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© 2020 Stéve Röwëll
An exhibit about the tops and bottoms of the San Gabriel Mountains was presented at the CLUI in the summer of 2006. The exhibit, titled Dissipation and Disintegration: Antennas and Debris Basins in the San Gabriel Mountains was a docu-narrative, shot and presented in high definition video.
Text from the 2006 CLUI exhibition:
The San Gabriel Mountains are the northern limit of Los Angeles, the rim of the urban bowl. Though immobile, they are in flux; moving upwards, due to the mountainbuilding tectonics of the San Andreas fault, and falling down, due to the erosional effects of winter rains, summer fires, and gravity.
When measured from the base to the top—to the peak of 10,064 foot Mount San Antonio (also known as Mount Baldy)—the San Gabriels are taller than the Rocky Mountains. This vertical shift next to the second largest city in the United States presents both a dilemma and an opportunity.
At the base of the mountains lies an extensive system of flood control structures designed to hold back the cascading debris that tumbles down the disintegrating mountains. On the peaks, antennas radiate the transmissions of the city—its television, radio, taxis, fire, police, and telephones—telecommunications that hold the social fabric of the city together. The mountains are an ally and a menace.
The debris basins and antenna sites show the divergent links between humans and the wild: At the top, the mountains are surmounted and used as an electromagnetic platform of social communication and control, radiating forever outward. At their base they must be contained, their inevitable collapse restrained, as they threaten our engineered landscape, and the fragile order we have established.
Debris basins can be found at the base of many of the vertiginous washes and canyons in the San Gabriels. The function of the debris basin is to separate debris, including rocks, mud and vegetation, from the storm water that flows down the mountains during the winter rainy season and thereby prevent damage to property and downstream flood control structures.
A debris basin usually consists of an earthen dam, an excavated pit, and a spillway to channel water past the dam. Pipe spillways have vertical pipes with perforations to allow water to be separated from debris. Debris basins require constant maintenance—once they reach about 25% full the debris needs to be removed, trucked off, and disposed of. Due to encroaching development, disposal sites for the debris are getting further away, adding to their expense. Thousands of feet separate these debris basins from the antenna sites above.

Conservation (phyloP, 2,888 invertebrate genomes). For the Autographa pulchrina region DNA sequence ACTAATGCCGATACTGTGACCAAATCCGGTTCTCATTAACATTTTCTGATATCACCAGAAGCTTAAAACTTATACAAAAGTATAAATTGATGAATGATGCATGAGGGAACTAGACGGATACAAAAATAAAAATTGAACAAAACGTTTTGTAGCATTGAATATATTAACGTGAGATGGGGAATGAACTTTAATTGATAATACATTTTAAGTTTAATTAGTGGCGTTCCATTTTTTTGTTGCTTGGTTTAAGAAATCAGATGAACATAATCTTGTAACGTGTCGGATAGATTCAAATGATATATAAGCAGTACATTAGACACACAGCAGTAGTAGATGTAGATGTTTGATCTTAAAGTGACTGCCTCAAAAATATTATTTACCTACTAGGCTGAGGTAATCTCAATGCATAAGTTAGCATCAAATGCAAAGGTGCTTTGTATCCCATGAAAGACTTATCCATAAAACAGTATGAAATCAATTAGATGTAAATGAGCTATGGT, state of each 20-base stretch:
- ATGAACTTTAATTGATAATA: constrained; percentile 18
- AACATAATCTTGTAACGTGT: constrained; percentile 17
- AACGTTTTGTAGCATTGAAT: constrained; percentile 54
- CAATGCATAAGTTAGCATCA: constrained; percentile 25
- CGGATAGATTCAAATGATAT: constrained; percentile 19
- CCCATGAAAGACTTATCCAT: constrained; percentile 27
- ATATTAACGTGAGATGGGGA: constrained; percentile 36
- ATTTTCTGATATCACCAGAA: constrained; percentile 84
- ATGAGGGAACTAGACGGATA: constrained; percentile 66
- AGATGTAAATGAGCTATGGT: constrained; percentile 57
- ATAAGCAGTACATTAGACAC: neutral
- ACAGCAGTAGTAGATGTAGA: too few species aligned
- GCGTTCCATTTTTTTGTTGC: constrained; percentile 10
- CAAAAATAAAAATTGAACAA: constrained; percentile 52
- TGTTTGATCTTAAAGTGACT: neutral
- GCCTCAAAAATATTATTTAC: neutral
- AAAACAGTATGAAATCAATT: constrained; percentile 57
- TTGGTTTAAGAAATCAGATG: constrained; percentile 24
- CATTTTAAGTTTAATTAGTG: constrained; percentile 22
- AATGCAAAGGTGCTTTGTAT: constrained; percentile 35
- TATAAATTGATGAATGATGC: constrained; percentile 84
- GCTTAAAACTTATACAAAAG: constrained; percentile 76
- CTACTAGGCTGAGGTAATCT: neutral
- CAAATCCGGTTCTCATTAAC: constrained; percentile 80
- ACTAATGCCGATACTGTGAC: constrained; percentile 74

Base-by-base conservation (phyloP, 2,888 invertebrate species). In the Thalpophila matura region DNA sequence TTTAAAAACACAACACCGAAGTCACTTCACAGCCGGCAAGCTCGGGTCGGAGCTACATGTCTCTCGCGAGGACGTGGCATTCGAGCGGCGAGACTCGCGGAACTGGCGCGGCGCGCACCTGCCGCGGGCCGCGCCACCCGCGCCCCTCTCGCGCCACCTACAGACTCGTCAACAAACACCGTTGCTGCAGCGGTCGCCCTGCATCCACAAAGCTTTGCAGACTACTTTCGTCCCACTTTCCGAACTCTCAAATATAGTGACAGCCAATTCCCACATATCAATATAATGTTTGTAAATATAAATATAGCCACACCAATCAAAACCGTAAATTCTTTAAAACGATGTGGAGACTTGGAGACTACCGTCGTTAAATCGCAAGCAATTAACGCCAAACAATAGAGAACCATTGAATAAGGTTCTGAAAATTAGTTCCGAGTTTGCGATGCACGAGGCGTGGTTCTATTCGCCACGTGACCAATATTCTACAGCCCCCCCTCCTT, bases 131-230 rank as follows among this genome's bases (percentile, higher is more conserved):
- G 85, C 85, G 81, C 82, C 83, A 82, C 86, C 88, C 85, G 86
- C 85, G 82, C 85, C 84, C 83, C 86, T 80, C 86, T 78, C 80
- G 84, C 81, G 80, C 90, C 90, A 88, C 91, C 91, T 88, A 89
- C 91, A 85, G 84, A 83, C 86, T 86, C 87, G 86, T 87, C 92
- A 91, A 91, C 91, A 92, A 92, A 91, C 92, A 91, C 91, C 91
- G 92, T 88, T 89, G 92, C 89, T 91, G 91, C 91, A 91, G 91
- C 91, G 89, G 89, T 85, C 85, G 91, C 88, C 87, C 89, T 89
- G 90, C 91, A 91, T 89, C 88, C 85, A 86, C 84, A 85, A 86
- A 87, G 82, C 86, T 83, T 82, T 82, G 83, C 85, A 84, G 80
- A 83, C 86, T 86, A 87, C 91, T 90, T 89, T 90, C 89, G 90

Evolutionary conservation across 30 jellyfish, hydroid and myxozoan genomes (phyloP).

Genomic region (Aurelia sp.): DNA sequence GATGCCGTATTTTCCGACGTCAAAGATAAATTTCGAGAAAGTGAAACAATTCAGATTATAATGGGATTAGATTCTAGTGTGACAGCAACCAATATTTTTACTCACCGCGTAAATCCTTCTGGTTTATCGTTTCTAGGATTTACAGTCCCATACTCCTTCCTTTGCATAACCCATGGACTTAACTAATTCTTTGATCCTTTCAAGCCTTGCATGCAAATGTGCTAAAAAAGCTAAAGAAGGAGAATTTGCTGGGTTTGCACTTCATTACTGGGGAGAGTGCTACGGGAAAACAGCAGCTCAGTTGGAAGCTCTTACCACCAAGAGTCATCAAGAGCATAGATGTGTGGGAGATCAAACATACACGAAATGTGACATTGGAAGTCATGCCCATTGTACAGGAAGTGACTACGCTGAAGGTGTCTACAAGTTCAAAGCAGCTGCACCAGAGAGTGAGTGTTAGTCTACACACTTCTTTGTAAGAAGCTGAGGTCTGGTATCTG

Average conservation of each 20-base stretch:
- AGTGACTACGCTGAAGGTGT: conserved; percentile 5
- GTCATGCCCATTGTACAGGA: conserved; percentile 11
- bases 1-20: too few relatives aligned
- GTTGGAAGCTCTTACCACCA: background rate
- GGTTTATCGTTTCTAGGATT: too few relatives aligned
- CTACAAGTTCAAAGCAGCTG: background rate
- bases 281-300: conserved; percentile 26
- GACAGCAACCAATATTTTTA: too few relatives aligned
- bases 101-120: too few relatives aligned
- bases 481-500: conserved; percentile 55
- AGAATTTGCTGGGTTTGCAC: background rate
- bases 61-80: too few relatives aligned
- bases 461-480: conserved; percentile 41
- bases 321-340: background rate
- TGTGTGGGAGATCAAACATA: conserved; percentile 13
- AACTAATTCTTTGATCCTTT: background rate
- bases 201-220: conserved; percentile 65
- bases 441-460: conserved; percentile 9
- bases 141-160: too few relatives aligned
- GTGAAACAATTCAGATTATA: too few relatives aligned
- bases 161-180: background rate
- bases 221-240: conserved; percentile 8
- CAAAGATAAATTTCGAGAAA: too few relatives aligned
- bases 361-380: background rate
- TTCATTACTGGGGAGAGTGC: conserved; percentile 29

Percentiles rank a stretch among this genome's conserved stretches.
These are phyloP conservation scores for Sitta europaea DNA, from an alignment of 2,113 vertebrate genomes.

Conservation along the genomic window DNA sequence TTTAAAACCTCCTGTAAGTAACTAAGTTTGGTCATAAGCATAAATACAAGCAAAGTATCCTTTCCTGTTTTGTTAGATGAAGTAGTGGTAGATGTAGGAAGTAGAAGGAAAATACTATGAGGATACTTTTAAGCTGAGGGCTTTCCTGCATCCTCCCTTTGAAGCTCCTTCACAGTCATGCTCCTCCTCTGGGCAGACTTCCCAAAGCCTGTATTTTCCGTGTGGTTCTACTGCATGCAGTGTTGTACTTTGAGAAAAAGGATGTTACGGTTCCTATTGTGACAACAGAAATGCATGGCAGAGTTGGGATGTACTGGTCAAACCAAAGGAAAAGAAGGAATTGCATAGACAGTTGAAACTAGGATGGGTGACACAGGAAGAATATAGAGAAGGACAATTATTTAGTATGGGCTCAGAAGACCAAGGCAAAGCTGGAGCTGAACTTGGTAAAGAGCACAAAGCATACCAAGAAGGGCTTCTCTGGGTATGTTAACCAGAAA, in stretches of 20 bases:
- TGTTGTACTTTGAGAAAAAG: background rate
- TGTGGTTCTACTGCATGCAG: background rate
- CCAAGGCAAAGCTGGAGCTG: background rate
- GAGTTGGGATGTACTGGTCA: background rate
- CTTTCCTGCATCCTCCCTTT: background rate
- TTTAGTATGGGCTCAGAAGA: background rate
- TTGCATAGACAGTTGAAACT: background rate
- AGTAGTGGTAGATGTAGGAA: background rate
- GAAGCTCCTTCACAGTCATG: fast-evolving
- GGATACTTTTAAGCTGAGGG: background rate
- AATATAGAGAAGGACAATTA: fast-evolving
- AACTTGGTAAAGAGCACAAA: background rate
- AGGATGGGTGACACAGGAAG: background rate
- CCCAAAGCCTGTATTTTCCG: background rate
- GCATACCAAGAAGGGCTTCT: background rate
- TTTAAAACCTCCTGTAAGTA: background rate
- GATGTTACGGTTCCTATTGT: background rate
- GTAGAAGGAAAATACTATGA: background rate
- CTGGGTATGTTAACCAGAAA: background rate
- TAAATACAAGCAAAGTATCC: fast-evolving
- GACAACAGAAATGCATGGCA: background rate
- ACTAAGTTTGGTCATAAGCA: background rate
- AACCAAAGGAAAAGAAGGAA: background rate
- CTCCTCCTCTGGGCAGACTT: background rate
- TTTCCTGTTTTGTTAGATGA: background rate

The antenna sites depicted in the exhibit form a line along the southernmost ridges and peaks of the San Gabriels. From this elevation, more than a mile above the Los Angeles basin, and with this proximity to the city, these sites allow for line-of-site communications, and for the exposure of the maximum urban area to the electromagnetic emissions of industry, entertainment, and government.
The Forest Service, which owns and manages most of the San Gabriels, has set aside twenty-seven areas in the Angeles Forest for “Designated Communications Sites.” The most congested of these sites, at Mount Wilson, is one of the densest “RF jungles” in North America.
The exhibit at CLUI Los Angeles, supported by the Cultural Affairs Department of the City of Los Angeles, depicted 11 debris basins and 22 antenna sites, from west to east. Each was shot on location by CLUI personnel Erik Knutzen and Steve Rowell. Recordings were also made of the various radio emissions from the antenna facilities, which ranged from commercial radio broadcasts to unintelligable but strangely compelling digital transmission noise. Visitors to the exhibit watched it on a high-resolution video monitor mounted in a kiosk, and listened to it on headphones.